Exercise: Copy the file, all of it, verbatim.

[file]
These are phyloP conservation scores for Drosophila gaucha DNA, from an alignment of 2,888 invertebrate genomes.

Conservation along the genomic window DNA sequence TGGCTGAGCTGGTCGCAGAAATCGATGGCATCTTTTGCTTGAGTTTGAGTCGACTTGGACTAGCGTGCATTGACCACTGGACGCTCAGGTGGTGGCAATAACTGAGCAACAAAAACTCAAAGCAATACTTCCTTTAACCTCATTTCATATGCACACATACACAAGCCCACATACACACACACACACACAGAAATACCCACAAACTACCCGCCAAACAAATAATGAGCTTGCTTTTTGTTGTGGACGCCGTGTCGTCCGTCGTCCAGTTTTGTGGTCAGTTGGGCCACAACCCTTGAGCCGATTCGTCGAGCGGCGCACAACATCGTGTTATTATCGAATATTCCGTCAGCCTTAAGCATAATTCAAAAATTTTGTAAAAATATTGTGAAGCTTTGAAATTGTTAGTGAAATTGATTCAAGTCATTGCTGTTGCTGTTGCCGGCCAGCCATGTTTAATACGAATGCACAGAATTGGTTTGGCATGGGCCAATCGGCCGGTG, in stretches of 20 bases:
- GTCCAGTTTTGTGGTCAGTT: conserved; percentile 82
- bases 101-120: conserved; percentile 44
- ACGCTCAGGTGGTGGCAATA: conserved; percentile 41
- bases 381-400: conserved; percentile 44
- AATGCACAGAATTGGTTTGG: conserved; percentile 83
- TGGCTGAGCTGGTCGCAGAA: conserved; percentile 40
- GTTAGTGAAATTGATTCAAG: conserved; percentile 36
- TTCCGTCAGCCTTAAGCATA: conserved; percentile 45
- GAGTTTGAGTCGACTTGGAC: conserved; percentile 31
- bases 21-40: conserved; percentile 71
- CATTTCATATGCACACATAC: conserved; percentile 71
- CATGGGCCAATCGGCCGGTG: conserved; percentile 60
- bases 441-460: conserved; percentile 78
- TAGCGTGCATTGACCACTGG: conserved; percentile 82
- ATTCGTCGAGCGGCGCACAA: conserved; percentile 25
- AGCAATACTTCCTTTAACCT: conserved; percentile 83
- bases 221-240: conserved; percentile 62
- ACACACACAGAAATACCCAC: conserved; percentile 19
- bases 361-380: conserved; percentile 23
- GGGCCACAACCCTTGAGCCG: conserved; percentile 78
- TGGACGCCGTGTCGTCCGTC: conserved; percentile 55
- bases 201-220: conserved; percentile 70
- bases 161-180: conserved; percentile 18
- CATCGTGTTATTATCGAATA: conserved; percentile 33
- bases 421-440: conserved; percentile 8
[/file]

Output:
These are phyloP conservation scores for Drosophila gaucha DNA, from an alignment of 2,888 invertebrate genomes.

Conservation along the genomic window DNA sequence TGGCTGAGCTGGTCGCAGAAATCGATGGCATCTTTTGCTTGAGTTTGAGTCGACTTGGACTAGCGTGCATTGACCACTGGACGCTCAGGTGGTGGCAATAACTGAGCAACAAAAACTCAAAGCAATACTTCCTTTAACCTCATTTCATATGCACACATACACAAGCCCACATACACACACACACACACAGAAATACCCACAAACTACCCGCCAAACAAATAATGAGCTTGCTTTTTGTTGTGGACGCCGTGTCGTCCGTCGTCCAGTTTTGTGGTCAGTTGGGCCACAACCCTTGAGCCGATTCGTCGAGCGGCGCACAACATCGTGTTATTATCGAATATTCCGTCAGCCTTAAGCATAATTCAAAAATTTTGTAAAAATATTGTGAAGCTTTGAAATTGTTAGTGAAATTGATTCAAGTCATTGCTGTTGCTGTTGCCGGCCAGCCATGTTTAATACGAATGCACAGAATTGGTTTGGCATGGGCCAATCGGCCGGTG, in stretches of 20 bases:
- GTCCAGTTTTGTGGTCAGTT: conserved; percentile 82
- bases 101-120: conserved; percentile 44
- ACGCTCAGGTGGTGGCAATA: conserved; percentile 41
- bases 381-400: conserved; percentile 44
- AATGCACAGAATTGGTTTGG: conserved; percentile 83
- TGGCTGAGCTGGTCGCAGAA: conserved; percentile 40
- GTTAGTGAAATTGATTCAAG: conserved; percentile 36
- TTCCGTCAGCCTTAAGCATA: conserved; percentile 45
- GAGTTTGAGTCGACTTGGAC: conserved; percentile 31
- bases 21-40: conserved; percentile 71
- CATTTCATATGCACACATAC: conserved; percentile 71
- CATGGGCCAATCGGCCGGTG: conserved; percentile 60
- bases 441-460: conserved; percentile 78
- TAGCGTGCATTGACCACTGG: conserved; percentile 82
- ATTCGTCGAGCGGCGCACAA: conserved; percentile 25
- AGCAATACTTCCTTTAACCT: conserved; percentile 83
- bases 221-240: conserved; percentile 62
- ACACACACAGAAATACCCAC: conserved; percentile 19
- bases 361-380: conserved; percentile 23
- GGGCCACAACCCTTGAGCCG: conserved; percentile 78
- TGGACGCCGTGTCGTCCGTC: conserved; percentile 55
- bases 201-220: conserved; percentile 70
- bases 161-180: conserved; percentile 18
- CATCGTGTTATTATCGAATA: conserved; percentile 33
- bases 421-440: conserved; percentile 8